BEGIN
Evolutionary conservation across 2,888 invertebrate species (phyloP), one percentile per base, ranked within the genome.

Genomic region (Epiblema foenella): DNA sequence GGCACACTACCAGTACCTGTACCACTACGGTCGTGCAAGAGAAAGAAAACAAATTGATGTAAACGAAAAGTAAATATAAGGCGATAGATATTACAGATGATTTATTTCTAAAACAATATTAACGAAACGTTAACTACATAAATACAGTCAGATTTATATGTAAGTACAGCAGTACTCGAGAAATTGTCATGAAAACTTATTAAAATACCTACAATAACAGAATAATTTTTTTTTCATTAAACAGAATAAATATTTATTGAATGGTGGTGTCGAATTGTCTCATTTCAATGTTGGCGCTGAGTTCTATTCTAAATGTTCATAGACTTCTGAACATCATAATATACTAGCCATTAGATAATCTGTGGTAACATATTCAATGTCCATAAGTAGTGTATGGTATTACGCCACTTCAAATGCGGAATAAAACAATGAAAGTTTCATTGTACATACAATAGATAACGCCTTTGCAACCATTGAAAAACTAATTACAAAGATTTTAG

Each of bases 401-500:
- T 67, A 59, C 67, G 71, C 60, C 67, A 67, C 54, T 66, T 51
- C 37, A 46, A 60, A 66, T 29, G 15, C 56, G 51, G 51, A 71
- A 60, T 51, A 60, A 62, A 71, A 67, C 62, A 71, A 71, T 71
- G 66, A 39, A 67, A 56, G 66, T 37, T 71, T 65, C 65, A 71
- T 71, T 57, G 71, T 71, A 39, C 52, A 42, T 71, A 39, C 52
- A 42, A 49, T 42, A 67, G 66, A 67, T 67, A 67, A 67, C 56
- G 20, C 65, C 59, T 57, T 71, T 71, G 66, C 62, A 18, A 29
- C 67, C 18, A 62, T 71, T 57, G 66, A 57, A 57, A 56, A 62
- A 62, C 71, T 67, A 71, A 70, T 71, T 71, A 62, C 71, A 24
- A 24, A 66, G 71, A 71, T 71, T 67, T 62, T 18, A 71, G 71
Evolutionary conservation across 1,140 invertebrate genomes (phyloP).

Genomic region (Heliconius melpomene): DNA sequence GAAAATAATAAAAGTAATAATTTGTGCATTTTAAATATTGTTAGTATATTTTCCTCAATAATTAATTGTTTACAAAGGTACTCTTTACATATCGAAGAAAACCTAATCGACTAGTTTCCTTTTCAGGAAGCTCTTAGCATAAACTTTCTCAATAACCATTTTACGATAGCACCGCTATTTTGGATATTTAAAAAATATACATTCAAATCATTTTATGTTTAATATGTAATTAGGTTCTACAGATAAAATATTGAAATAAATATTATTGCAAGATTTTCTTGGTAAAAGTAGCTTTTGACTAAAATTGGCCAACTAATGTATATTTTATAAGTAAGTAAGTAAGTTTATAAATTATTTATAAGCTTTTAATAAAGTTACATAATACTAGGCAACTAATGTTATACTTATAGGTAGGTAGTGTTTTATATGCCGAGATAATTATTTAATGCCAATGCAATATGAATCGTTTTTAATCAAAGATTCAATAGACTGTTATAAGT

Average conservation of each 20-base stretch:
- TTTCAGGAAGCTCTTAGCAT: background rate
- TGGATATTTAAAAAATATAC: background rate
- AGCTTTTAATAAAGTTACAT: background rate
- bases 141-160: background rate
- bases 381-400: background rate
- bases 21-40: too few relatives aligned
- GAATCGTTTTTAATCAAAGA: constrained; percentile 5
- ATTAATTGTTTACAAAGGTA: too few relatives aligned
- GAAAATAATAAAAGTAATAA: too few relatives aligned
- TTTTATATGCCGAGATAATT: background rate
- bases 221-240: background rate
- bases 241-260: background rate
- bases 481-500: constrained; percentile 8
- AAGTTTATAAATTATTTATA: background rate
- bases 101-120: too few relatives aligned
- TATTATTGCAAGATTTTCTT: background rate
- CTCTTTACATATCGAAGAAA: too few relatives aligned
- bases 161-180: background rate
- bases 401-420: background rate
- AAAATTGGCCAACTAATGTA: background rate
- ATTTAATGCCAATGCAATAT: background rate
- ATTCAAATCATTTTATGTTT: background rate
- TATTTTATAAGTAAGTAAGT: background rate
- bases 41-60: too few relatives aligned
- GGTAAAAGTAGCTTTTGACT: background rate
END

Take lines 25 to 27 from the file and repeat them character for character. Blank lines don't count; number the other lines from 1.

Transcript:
- GAAAATAATAAAAGTAATAA: too few relatives aligned
- TTTTATATGCCGAGATAATT: background rate
- bases 221-240: background rate